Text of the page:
What does the U.S. election mean for exporters? ExportWise interviews Allam Advisory Group CEO Omar Allam
Original article published by EDC ExportWise magazine on November 7, 2016 written by Jennifer Campbell
The U.S. election campaign to date has been called unprecedented, unbelievable and unfortunate, but “consequential” might be a more apt adjective at this point. To that end, we consulted three experts to tell us what a Trump win will mean for exporters, what a Clinton win will mean, and what you can do to in response to the results.
Here’s what Omar Allam, CEO and Founder of Allam Advisory Group had to say about the election.
What could a Clinton win mean for exporters?
In terms of a Clinton presidency, I think bilateral engagement will be viewed as positive for Canada-U.S. relations and a major step in the right direction for trade with Canada. There are issues that come with it because of the topic of international trade and the reluctance to come up with an informed opinion of where they want to go in terms of TPP. These global FTAs (Free Trade Agreements) that Canada is banking so much on — including the CETA with Europe and the TPP — will cause concern from an outward-looking perspective, but when it comes to overall co-operation, they’ll have a smoother ride.
Foreign policy is one of the many areas that sets Secretary Clinton apart from Trump — mind you she has the upper hand on everything since she is the former Secretary of State with a stronger foreign policy résumé. I was constantly reminded that a Clinton administration would compromise to find common ground and purpose to boost the U.S. economy and promote free trade with like-minded partners.
On NAFTA, Secretary Clinton may try to re-negotiate environmental and labour topics, but I don’t think they’ll pull out of NAFTA outright and don’t foresee major changes coming into play.
Secretary Clinton has a plan in place to grow the American economy and keep jobs in the country, encouraging companies to stay in the U.S. The question is ‘What does her foreign policy agenda look like and where does Canada fit into that picture?’ With Clinton, there’s a greater chance that markets won’t just crash and you won’t have a larger protectionist wall.
Secretary Clinton’s economic growth plan is aimed at increasing the national minimum wage, providing incentives for small businesses, encouraging companies to keep jobs in the U.S. and investing in infrastructure and creating jobs in manufacturing, clean energy, technology, innovation, small business and infrastructure.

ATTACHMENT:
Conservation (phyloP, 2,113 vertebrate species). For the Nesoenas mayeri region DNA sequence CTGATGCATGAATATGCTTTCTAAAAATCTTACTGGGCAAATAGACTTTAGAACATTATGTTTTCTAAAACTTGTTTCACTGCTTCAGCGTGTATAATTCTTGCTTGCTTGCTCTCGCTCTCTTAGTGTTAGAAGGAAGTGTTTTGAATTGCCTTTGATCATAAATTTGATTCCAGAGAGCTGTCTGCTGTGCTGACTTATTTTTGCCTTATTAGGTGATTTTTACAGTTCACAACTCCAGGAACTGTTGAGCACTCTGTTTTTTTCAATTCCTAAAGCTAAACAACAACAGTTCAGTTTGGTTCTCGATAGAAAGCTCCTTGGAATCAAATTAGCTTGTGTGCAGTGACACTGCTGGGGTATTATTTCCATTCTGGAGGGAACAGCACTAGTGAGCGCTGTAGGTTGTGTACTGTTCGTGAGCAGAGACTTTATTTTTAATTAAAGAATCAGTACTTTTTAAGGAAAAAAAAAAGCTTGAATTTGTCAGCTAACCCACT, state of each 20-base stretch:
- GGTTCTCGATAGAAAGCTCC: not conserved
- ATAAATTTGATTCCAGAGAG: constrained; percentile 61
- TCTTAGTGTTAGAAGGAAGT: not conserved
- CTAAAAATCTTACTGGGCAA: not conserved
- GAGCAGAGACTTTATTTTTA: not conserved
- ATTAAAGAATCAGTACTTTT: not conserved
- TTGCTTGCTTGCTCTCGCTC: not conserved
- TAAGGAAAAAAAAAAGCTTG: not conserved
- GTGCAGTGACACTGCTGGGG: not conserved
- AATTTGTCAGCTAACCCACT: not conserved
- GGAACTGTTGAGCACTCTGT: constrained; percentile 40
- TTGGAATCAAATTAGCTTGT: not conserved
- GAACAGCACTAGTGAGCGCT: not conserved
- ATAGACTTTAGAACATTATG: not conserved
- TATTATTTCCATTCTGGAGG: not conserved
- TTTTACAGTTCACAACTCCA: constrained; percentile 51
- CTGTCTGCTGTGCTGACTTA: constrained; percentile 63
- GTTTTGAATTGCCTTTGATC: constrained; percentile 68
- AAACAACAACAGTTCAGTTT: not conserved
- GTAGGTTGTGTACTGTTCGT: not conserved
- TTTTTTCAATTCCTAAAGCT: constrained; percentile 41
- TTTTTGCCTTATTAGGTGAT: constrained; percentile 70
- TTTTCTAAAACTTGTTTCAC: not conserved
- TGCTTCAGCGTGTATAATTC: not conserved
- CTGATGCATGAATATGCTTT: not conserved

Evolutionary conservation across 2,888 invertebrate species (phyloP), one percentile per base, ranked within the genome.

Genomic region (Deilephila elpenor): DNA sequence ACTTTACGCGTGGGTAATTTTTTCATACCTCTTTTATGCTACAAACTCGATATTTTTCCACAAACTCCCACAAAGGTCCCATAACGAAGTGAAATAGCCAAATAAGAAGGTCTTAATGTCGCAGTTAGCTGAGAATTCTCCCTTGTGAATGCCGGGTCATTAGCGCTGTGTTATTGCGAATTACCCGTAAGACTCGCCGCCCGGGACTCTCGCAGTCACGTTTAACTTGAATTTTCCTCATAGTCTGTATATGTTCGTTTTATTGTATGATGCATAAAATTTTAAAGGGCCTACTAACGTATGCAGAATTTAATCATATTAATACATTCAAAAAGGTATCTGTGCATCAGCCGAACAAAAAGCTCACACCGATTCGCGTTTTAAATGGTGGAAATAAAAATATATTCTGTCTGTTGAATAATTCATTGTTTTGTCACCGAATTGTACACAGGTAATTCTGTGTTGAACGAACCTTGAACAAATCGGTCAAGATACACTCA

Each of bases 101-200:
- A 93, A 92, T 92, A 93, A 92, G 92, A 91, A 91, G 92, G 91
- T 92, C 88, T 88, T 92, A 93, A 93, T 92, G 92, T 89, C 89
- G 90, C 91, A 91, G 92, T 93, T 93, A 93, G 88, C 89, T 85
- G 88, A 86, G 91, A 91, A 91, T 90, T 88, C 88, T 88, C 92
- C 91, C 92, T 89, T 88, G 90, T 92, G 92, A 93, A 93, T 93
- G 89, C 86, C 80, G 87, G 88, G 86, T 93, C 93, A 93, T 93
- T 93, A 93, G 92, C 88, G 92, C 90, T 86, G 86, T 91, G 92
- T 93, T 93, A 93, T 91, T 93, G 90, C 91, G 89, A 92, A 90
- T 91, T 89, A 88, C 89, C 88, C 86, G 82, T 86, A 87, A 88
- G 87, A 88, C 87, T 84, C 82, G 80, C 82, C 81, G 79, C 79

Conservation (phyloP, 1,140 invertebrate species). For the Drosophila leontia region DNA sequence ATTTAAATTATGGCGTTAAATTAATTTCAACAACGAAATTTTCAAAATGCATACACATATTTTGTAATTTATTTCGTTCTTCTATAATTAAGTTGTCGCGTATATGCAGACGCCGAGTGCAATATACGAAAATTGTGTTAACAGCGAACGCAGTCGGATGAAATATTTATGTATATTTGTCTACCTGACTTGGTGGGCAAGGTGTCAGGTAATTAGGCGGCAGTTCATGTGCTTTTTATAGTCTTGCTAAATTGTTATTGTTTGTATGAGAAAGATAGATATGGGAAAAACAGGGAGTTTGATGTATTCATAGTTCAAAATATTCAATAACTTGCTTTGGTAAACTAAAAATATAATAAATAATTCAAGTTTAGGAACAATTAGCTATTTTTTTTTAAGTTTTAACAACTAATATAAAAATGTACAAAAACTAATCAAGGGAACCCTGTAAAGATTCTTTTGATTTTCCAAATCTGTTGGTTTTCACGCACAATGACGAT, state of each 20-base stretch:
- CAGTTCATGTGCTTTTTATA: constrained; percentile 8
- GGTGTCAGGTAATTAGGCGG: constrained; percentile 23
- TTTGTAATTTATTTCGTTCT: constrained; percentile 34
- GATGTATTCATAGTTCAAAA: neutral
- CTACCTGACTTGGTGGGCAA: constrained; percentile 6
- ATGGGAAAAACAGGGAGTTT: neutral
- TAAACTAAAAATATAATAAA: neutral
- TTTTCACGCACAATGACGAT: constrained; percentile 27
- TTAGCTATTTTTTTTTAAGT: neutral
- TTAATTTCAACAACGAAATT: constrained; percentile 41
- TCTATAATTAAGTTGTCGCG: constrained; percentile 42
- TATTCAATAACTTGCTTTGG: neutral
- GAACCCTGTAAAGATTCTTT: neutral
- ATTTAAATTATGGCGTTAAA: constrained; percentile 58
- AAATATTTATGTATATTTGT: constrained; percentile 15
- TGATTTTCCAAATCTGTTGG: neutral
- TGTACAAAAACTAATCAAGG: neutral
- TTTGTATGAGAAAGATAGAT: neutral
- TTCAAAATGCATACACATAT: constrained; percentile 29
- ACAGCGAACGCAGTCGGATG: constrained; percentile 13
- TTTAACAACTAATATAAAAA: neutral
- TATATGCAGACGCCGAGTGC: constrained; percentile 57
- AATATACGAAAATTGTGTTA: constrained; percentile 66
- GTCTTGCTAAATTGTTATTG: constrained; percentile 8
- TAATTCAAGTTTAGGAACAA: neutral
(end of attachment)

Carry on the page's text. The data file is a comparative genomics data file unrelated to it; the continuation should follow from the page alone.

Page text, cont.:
U.S. allies such as Canada will play key and strategic role in the execution and unfolding of American foreign policy since we are a major partner in trade, security and defence.
What could a Trump win mean for exporters?
A Trump presidency will cause a lot of concern for Canadian exporters looking at the U.S. for the first time and those currently doing business in the U.S. because the rhetoric and information that is pushed out on a daily basis from the Trump camp isn’t factual, consistent or coherent.
Under a Trump presidency, you may see more foreign investment flowing from the U.S. because they will view Canada as a very competitive place to do business and establish operations. You might have companies that will see tax incentives that are better than they have and move here, and maybe even hope for Canadian citizenship. The potential is within the startup system in Silicon Valley and then other markets looking for opportunities outside the U.S. because of the uncertainty a Trump win will bring to American economy. Canada will have a more stable government in the eyes of many American citizens.
What should Canadian exporters be doing in response to a win from either camp?
All Canadian exporters should have a global strategy that will likely include the United States since many Canadian small- and medium-sized manufacturers and exporters consider the U.S. the gateway to free trade. On a daily basis, $2.4 billion worth of goods and services cross the border every day. Canadian exports to the U.S. were about $450 billion per year, representing more than 72% of all Canadian exports.
Canadian companies doing business in the U.S. also need to have a plan to mitigate the risks of a Trump or Clinton presidency, especially less experienced companies, because things are going to be unclear until the new government is formed. Having a game plan in place to look at other markets outside the U.S. is key for Canadian companies to succeed. Canadian business executives shouldn’t sit back and wait because that will take them more time, energy and resources to try to recalibrate and pivot into other markets.
The reality is that we can’t just bank on one or the other. Our choices of where Canadian companies have a competitive advantage in international markets will be put into question once again following shock waves sent by Brexit.
The U.S. is just one market — you can’t just put all of your eggs in one basket and not look at other markets because of the fear of the unknown or because you think it’s too expensive.
Companies need to have a risk-mitigation strategy that includes a currency exchange plan as part of that. Currency will fluctuate. If the U.S. goes into protectionist mode, you’re going to see a recession there. Look at what happened with Brexit. It shocked people, they weren’t prepared for it and the markets rumbled; the currency devaluated. There might be currency issues here.
Finally, you need to look at the pipeline of opportunity and then look at what both presidencies might mean: Can we shift to other markets?